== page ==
My family is also very structured when it comes to meals. My parents like to take charge, and I’m happy to let them. They’ll write up menus/tasks and distribute them in advance: “Tuesday will be hot dogs and burgers, with Bill and Sally in charge; Wednesday will be Mexican night; Thursday will be homemade pizza,” etc.

Even with the division of labor, it’s a fun group effort. Everyone pitches in to clean up after meals, so the place is nice and tidy if we want to watch a movie at night. It’s all very structured and organized and makes for nice smooth sailing, both literally and figuratively.

And in case you couldn’t tell by now, I was using it as a setup for the other end of the spectrum:

With friends

It couldn’t be more different. My old college buddies are more casual, and less structured. You’d think the only thing they can remember to pack is the drinks.

So while I’m happy to be part of the crew when I’m with my family, I take charge with my friends. I’m the captain. One of my trusted and most responsible friends will serve as first mate. (This way, I’m not captain 24/7, and get to have fun, too.)

I’ll do the shopping in advance. I buy the food; they pay me back. I wait until the end of the trip, because I’ll add the fuel bill to the tab.

It doesn’t sound quite fair, does it? I mean, I’m the one shelling out all the money up front. I’m the one doing all the shopping. How does it balance out?

With labor!

When I’m captain, my friends do all the manual labor. They do the cooking, the serving, the cleaning. They dig the anchors. They wash dishes. You might think that this would cause a mutiny, but it’s not the case at all. My friends love it! It’s part of the adventure, part of the experience. (And the meals I plan, like spaghetti, are easy.) In fact, when the trip is over and I calculate how much they owe me, they often offer to over-pay. They’re, in short, good friends. Which leads to my final bit of meal-planning advice:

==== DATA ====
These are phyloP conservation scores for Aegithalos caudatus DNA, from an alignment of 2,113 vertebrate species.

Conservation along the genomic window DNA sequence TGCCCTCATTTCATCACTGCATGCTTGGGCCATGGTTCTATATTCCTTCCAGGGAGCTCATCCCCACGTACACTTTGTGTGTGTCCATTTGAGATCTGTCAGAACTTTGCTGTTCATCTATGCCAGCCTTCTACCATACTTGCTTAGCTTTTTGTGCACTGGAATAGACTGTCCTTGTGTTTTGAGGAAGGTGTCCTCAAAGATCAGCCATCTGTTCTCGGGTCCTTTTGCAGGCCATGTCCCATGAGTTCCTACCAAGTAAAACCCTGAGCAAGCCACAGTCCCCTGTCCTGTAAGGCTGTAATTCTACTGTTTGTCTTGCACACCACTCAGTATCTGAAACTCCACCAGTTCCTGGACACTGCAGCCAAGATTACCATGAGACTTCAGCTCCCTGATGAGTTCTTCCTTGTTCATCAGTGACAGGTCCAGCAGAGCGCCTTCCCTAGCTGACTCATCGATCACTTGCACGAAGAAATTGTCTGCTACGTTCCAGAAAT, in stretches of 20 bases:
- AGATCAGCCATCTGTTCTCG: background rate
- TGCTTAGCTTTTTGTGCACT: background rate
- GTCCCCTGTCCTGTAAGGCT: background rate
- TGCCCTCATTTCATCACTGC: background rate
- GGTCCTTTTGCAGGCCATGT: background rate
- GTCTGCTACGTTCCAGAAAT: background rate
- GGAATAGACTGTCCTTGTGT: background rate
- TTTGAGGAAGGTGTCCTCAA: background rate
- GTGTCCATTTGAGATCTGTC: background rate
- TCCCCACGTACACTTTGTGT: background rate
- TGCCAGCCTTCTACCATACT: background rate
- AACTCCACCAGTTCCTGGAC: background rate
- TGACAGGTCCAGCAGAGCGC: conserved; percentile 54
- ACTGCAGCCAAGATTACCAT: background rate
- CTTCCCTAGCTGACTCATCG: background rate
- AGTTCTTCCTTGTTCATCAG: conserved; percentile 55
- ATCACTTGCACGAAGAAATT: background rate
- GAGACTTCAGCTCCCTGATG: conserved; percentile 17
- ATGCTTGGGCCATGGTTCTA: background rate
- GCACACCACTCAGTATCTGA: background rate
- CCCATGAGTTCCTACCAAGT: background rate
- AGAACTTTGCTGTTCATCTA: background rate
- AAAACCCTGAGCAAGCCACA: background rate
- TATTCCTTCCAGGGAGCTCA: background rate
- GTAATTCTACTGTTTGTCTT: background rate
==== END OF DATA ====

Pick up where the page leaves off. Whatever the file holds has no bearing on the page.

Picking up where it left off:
Learn from your mistakes

No one wants to mess up when it comes to houseboating, but when you’re orchestrating, say, a dozen friends who haven’t all done this together before, you can’t be perfect. But you’ll see where you erred. At the end of the trip, you’ll hear yourself thinking, “Wow, Joe and Suzy didn’t do any work! I’m not so sure I’ll invite them back the next time.” On the other hand, you’ll also have thoughts like, “I was pleasantly surprised by the great job Rick and Cindy did—and I didn’t realize they were such good cooks!”

So your next time out, you’ll be able to have your cake and eat it, too.


About the Experts

Gail BuckleyGail Buckley’s houseboating adventures date back to the 1980s, when she and her husband would visit the lake several times each year with friends. In 2010, she turned her love into a new career at Lake Powell; today, she’s the Boat Rentals Manager for Northlake at Lake Powell Resorts & Marinas

Jim KnappJim Knapp first moved to Lake Powell more than 25 years ago; today, he’s the Director of Boat Rental Maintenance for Lake Powell Resorts & Marinas. A factory-certified mechanic for numerous top marine powerplant brands, he’s also a licensed U.S. Coast Guard captain for 100-ton craft.

Robert Knowlton -Robert Knowlton started his career at Lake Powell Resorts & Marinas as a seasonal worker during college more than six years ago. Today, not only is he a full-timer—he’s the Director, Southlake Boat Rentals, based at Wahweap Marina.